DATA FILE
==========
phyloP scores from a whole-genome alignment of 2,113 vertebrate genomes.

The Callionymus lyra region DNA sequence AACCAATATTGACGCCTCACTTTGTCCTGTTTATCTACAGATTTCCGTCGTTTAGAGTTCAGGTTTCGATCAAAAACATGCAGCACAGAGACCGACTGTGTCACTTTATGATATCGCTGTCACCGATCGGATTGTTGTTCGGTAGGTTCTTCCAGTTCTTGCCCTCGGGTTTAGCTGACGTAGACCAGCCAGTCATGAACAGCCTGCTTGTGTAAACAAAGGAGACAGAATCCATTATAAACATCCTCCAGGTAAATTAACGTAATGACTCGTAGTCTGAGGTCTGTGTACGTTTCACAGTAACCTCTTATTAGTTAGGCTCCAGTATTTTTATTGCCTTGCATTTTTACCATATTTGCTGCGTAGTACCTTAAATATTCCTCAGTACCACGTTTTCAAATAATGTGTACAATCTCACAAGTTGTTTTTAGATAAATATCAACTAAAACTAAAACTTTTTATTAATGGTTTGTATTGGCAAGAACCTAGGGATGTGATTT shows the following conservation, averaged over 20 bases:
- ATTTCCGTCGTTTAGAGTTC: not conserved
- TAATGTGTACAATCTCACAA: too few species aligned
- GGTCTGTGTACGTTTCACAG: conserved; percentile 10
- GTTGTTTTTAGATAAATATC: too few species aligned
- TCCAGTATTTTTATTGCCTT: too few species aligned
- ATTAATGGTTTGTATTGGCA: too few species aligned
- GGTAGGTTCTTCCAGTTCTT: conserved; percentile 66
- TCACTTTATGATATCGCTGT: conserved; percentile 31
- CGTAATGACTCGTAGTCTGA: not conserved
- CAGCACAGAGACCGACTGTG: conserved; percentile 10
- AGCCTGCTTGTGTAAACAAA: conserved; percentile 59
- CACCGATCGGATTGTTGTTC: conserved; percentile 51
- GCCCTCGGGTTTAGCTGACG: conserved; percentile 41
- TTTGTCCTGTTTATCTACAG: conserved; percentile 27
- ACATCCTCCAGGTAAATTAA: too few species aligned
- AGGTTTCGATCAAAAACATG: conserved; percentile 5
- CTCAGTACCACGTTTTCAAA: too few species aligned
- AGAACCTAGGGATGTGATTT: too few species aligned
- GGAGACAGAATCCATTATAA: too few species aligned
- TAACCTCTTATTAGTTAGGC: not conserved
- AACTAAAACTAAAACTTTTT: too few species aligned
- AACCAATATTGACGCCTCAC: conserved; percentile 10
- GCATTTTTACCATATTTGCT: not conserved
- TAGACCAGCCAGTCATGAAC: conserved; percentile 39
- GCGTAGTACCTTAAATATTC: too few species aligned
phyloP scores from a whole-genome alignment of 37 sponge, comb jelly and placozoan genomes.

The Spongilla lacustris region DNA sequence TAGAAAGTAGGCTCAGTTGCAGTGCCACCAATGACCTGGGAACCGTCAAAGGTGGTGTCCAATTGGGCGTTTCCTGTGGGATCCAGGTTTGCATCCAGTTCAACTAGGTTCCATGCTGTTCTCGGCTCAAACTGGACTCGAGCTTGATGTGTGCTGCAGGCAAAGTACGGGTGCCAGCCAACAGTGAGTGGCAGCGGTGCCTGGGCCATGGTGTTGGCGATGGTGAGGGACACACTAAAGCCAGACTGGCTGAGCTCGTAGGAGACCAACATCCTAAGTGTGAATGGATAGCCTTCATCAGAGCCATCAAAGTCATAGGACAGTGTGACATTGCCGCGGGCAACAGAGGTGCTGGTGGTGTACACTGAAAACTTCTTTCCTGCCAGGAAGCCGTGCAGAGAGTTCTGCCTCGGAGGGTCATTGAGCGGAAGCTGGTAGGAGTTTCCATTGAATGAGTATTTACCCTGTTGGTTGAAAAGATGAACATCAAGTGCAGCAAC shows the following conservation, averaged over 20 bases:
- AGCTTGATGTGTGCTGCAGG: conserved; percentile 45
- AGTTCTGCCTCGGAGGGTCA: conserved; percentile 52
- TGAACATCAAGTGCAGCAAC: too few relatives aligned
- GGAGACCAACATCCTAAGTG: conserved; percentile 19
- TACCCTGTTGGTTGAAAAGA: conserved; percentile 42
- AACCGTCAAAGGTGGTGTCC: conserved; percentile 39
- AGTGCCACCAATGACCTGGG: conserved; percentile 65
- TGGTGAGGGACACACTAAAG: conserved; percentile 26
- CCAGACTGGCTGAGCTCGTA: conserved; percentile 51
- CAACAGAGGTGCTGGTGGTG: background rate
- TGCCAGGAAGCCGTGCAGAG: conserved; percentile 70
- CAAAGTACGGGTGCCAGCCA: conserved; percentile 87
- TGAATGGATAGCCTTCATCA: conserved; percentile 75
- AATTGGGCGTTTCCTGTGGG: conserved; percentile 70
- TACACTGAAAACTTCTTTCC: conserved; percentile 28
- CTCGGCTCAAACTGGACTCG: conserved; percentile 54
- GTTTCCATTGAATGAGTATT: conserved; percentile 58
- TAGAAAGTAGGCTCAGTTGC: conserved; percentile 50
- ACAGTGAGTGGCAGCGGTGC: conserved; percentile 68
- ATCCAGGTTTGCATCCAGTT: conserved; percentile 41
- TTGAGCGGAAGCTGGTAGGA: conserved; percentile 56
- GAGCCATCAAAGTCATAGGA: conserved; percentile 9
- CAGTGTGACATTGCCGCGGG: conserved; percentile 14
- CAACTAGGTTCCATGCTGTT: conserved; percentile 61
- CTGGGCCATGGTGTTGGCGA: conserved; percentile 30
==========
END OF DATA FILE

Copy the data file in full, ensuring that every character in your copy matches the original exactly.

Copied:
phyloP scores from a whole-genome alignment of 2,113 vertebrate genomes.

The Callionymus lyra region DNA sequence AACCAATATTGACGCCTCACTTTGTCCTGTTTATCTACAGATTTCCGTCGTTTAGAGTTCAGGTTTCGATCAAAAACATGCAGCACAGAGACCGACTGTGTCACTTTATGATATCGCTGTCACCGATCGGATTGTTGTTCGGTAGGTTCTTCCAGTTCTTGCCCTCGGGTTTAGCTGACGTAGACCAGCCAGTCATGAACAGCCTGCTTGTGTAAACAAAGGAGACAGAATCCATTATAAACATCCTCCAGGTAAATTAACGTAATGACTCGTAGTCTGAGGTCTGTGTACGTTTCACAGTAACCTCTTATTAGTTAGGCTCCAGTATTTTTATTGCCTTGCATTTTTACCATATTTGCTGCGTAGTACCTTAAATATTCCTCAGTACCACGTTTTCAAATAATGTGTACAATCTCACAAGTTGTTTTTAGATAAATATCAACTAAAACTAAAACTTTTTATTAATGGTTTGTATTGGCAAGAACCTAGGGATGTGATTT shows the following conservation, averaged over 20 bases:
- ATTTCCGTCGTTTAGAGTTC: not conserved
- TAATGTGTACAATCTCACAA: too few species aligned
- GGTCTGTGTACGTTTCACAG: conserved; percentile 10
- GTTGTTTTTAGATAAATATC: too few species aligned
- TCCAGTATTTTTATTGCCTT: too few species aligned
- ATTAATGGTTTGTATTGGCA: too few species aligned
- GGTAGGTTCTTCCAGTTCTT: conserved; percentile 66
- TCACTTTATGATATCGCTGT: conserved; percentile 31
- CGTAATGACTCGTAGTCTGA: not conserved
- CAGCACAGAGACCGACTGTG: conserved; percentile 10
- AGCCTGCTTGTGTAAACAAA: conserved; percentile 59
- CACCGATCGGATTGTTGTTC: conserved; percentile 51
- GCCCTCGGGTTTAGCTGACG: conserved; percentile 41
- TTTGTCCTGTTTATCTACAG: conserved; percentile 27
- ACATCCTCCAGGTAAATTAA: too few species aligned
- AGGTTTCGATCAAAAACATG: conserved; percentile 5
- CTCAGTACCACGTTTTCAAA: too few species aligned
- AGAACCTAGGGATGTGATTT: too few species aligned
- GGAGACAGAATCCATTATAA: too few species aligned
- TAACCTCTTATTAGTTAGGC: not conserved
- AACTAAAACTAAAACTTTTT: too few species aligned
- AACCAATATTGACGCCTCAC: conserved; percentile 10
- GCATTTTTACCATATTTGCT: not conserved
- TAGACCAGCCAGTCATGAAC: conserved; percentile 39
- GCGTAGTACCTTAAATATTC: too few species aligned
phyloP scores from a whole-genome alignment of 37 sponge, comb jelly and placozoan genomes.

The Spongilla lacustris region DNA sequence TAGAAAGTAGGCTCAGTTGCAGTGCCACCAATGACCTGGGAACCGTCAAAGGTGGTGTCCAATTGGGCGTTTCCTGTGGGATCCAGGTTTGCATCCAGTTCAACTAGGTTCCATGCTGTTCTCGGCTCAAACTGGACTCGAGCTTGATGTGTGCTGCAGGCAAAGTACGGGTGCCAGCCAACAGTGAGTGGCAGCGGTGCCTGGGCCATGGTGTTGGCGATGGTGAGGGACACACTAAAGCCAGACTGGCTGAGCTCGTAGGAGACCAACATCCTAAGTGTGAATGGATAGCCTTCATCAGAGCCATCAAAGTCATAGGACAGTGTGACATTGCCGCGGGCAACAGAGGTGCTGGTGGTGTACACTGAAAACTTCTTTCCTGCCAGGAAGCCGTGCAGAGAGTTCTGCCTCGGAGGGTCATTGAGCGGAAGCTGGTAGGAGTTTCCATTGAATGAGTATTTACCCTGTTGGTTGAAAAGATGAACATCAAGTGCAGCAAC shows the following conservation, averaged over 20 bases:
- AGCTTGATGTGTGCTGCAGG: conserved; percentile 45
- AGTTCTGCCTCGGAGGGTCA: conserved; percentile 52
- TGAACATCAAGTGCAGCAAC: too few relatives aligned
- GGAGACCAACATCCTAAGTG: conserved; percentile 19
- TACCCTGTTGGTTGAAAAGA: conserved; percentile 42
- AACCGTCAAAGGTGGTGTCC: conserved; percentile 39
- AGTGCCACCAATGACCTGGG: conserved; percentile 65
- TGGTGAGGGACACACTAAAG: conserved; percentile 26
- CCAGACTGGCTGAGCTCGTA: conserved; percentile 51
- CAACAGAGGTGCTGGTGGTG: background rate
- TGCCAGGAAGCCGTGCAGAG: conserved; percentile 70
- CAAAGTACGGGTGCCAGCCA: conserved; percentile 87
- TGAATGGATAGCCTTCATCA: conserved; percentile 75
- AATTGGGCGTTTCCTGTGGG: conserved; percentile 70
- TACACTGAAAACTTCTTTCC: conserved; percentile 28
- CTCGGCTCAAACTGGACTCG: conserved; percentile 54
- GTTTCCATTGAATGAGTATT: conserved; percentile 58
- TAGAAAGTAGGCTCAGTTGC: conserved; percentile 50
- ACAGTGAGTGGCAGCGGTGC: conserved; percentile 68
- ATCCAGGTTTGCATCCAGTT: conserved; percentile 41
- TTGAGCGGAAGCTGGTAGGA: conserved; percentile 56
- GAGCCATCAAAGTCATAGGA: conserved; percentile 9
- CAGTGTGACATTGCCGCGGG: conserved; percentile 14
- CAACTAGGTTCCATGCTGTT: conserved; percentile 61
- CTGGGCCATGGTGTTGGCGA: conserved; percentile 30